Project Teams - In-House Staff

5m 7s

In this ARE 5.0 Project Management Exam Prep course you will learn about the topics covered in the ARE 5.0 PjM exam division. A complete and comprehensive curriculum, this course will touch on each of the NCARB objectives for the ARE 5.0 Project Management Exam.

Instructor Mike Newman will discuss issues related to office standards, development of project teams and overall project control of client, fee and risk management.

When you are done with this course, you will have a thorough understanding of the content covered in the ARE 5.0 Project Management Exam including quality control, project team configuration and project scheduling.

One of the first things when you have to think about when you start putting together the sort of overarching plan for a project is who's gonna do the work? What's the thinking behind how the team gets put together? There's a lot of strategy, there's a lot of kind of everyday, do we have enough time for this, do we need to move people from here over to there? There's a lot of sort of different types of issues that are gonna be going on. But just take a second and step back and think about what would be the issues specifically for putting together a team.

Let's look at it for putting together a team on the staff of the architecture firm. So, the first thing we gotta think about is does anybody have experience in the project that we're doing, in the project type? Maybe the experience would be in that particular project delivery method. It might be in that particular building type. It might be that they have experience with that client. It might be that they just have experience. So you're trying to find somebody who can have a lot of information about that particular project type so that that project can sort of roll forward without any difficulties.

Political connections sounds a little odd, because it makes it sound like everything's just about politics, but all that really means is the people who should be there, in terms of getting the resources that you need for that particular project, the people who have the relationships with the clients, the relationship part of the thing should be handled as well. So it's not just resources in terms of man hours, there's also a whole wide range of other types of resources that need to be managed.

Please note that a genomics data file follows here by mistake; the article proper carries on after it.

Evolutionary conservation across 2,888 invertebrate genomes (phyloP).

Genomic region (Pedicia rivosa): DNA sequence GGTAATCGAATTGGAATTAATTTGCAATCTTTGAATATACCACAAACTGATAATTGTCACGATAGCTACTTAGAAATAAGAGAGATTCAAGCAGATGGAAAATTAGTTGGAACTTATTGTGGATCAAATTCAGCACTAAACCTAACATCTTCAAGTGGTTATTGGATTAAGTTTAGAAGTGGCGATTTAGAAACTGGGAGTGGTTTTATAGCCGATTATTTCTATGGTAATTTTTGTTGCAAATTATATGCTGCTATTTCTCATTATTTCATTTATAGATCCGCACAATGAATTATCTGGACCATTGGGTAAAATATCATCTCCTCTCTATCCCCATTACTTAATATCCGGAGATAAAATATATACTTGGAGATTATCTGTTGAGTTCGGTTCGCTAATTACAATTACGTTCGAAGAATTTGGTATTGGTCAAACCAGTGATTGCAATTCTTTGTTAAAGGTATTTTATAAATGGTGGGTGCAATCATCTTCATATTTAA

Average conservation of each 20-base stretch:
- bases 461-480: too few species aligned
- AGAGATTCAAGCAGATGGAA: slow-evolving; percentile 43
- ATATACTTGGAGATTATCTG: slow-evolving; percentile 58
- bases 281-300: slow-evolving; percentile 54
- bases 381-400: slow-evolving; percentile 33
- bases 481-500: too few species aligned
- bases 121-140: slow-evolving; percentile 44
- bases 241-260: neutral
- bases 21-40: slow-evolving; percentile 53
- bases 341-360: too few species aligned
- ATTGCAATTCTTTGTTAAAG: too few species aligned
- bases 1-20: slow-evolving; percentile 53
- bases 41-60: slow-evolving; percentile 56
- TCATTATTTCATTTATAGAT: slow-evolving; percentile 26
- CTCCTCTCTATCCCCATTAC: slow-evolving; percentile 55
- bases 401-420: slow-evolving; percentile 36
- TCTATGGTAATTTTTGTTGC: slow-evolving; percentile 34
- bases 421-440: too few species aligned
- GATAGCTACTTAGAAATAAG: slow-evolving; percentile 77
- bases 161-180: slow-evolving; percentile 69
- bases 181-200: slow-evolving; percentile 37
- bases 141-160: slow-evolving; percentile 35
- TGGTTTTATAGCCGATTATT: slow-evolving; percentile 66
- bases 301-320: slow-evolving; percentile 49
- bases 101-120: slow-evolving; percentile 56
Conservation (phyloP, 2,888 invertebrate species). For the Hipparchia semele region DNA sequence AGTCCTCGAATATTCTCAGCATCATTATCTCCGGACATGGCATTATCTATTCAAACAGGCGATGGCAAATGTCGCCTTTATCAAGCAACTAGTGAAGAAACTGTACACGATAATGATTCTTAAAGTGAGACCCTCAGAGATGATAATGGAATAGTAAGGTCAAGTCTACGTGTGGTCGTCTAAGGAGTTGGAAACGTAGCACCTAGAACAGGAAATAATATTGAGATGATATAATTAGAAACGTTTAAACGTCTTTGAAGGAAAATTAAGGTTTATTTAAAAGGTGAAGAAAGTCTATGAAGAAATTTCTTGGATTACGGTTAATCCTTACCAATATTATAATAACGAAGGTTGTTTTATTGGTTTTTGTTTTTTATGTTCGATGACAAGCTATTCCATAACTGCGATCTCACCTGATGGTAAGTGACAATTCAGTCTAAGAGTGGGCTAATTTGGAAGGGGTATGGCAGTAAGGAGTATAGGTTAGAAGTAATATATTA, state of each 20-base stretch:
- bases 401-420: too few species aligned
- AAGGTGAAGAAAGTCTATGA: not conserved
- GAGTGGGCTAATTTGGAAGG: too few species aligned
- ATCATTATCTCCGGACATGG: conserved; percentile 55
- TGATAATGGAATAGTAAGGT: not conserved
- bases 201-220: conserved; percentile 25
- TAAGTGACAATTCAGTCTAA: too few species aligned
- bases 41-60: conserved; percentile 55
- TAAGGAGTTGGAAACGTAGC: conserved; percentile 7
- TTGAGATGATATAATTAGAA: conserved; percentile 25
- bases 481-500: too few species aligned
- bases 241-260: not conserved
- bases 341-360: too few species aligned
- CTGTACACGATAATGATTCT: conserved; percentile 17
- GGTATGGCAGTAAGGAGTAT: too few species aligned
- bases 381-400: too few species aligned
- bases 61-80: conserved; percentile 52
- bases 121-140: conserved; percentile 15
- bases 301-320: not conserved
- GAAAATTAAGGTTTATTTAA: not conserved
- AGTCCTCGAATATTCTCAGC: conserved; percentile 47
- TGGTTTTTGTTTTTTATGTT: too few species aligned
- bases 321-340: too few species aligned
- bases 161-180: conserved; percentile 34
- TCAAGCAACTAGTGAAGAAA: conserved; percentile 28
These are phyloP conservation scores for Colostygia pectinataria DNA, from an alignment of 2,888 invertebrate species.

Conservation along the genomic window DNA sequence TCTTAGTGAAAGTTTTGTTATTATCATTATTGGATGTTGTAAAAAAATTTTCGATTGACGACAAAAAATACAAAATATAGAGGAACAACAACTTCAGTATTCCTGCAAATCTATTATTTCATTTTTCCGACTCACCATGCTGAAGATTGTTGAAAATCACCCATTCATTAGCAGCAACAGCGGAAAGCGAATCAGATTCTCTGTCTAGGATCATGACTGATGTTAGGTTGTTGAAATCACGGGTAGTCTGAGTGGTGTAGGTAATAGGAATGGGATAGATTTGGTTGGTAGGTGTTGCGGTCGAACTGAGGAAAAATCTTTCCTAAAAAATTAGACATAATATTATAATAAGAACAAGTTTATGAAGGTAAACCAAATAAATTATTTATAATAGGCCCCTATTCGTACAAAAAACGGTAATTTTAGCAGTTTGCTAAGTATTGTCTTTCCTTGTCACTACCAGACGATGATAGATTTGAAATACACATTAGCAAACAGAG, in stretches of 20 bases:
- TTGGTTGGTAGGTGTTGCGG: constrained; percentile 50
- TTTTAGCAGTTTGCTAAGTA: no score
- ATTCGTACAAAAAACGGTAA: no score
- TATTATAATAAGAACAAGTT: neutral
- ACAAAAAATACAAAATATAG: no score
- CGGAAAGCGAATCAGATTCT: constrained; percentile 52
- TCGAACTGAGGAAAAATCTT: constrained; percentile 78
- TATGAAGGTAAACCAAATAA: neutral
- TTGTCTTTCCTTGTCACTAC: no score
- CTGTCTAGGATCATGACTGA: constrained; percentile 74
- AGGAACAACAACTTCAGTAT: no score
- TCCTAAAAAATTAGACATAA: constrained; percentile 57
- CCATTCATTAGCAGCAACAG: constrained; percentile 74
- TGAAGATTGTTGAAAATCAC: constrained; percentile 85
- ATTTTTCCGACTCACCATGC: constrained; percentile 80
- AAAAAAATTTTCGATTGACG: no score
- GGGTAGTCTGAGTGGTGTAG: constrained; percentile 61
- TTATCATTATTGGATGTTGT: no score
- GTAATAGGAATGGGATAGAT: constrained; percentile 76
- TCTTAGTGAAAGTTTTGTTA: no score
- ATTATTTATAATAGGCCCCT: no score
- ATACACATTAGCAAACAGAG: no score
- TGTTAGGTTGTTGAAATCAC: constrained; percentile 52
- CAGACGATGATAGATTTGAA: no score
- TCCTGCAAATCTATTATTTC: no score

And so, somebody who has that set of connections needs to be part of the team. And then clearly, there's the skillsets, the specific skillsets that are needed for any particular project. Now, there's a couple different types of skillsets that we're talking about here. There are the skillsets for a particular project type. So maybe certain types of prototyping, or certain kinds of energy modeling, something that would be very useful for a particular type of project, but also the different skillsets as a project moves through time.

It's not exactly the same set of skills to be thinking about kind of massing models, and kind of urban impact that you might be thinking about in predesign and in schematic design, whereas under contract documents in the CD phase, you're probably thinking much more about specific detailing and water infiltration issues and low E coatings on windows and things like that. So, the skillsets will change as they go through.

One of the things that architects tend to like about architecture is there's a process where everybody's involved at some level in a whole wide range and that you see all the different aspects of a project. But, there has to be the right skillset in the team at all those different points, and for all those different types of situations. Production capacity is the idea that you could have a brand new high-rise hospital being designed, and all the architectural work being done by one person might take a while, so is that the logical choice?

Probably not. You're probably gonna have a whole team of people. But at the same time, if I have a whole team of people and then I get to the bidding phase, I don't really need to have a whole team of people sitting there while one person is writing the bid documents. So, understanding the appropriate capacity, the appropriate abilities at the appropriate time in the timeline of the project, and that that's something that will change at various points along the way, and there'll be sort of logical moments of deadlines and things where more effort is needed.

Issues of the schedule, making sure that, it's kind of the same issue of the capacity, but the schedule is sort of understanding that this project fits in to a whole wide range of other projects that are going on in that firm, so you don't get into situations where the capacity issues are bumping up against each other with other projects.

So you're kind of seeing it in a kind of a larger, kind of wider range of possibility. And then the idea of diversity. Now, diversity means many things in this context. For one, just diversity of skillsets, diversity of background information that people are bringing to the project. The reason for that is that, as we just said, different skillsets will be important as a project moves through from the beginning to the end. So, a really wide range of diverse skillsets is a useful thing on any one given project.

But also diversity of other kinds, just sort of diversity of viewpoint. Especially in the early phases of design, you're always looking to get the best information to bubble up, the best design ideas to bubble up through the process, and having everybody have exactly the same backgrounds doesn't necessarily always lead to the best design decisions. So, having a diversity of the people involved can have meaningful impact in lots of different ways. So that's about the staff.

Now we'll take a look at what about our consultant team.

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From the course:
ARE 5.0 Project Management Exam Prep

Duration: 15h 3m

Author: Mike Newman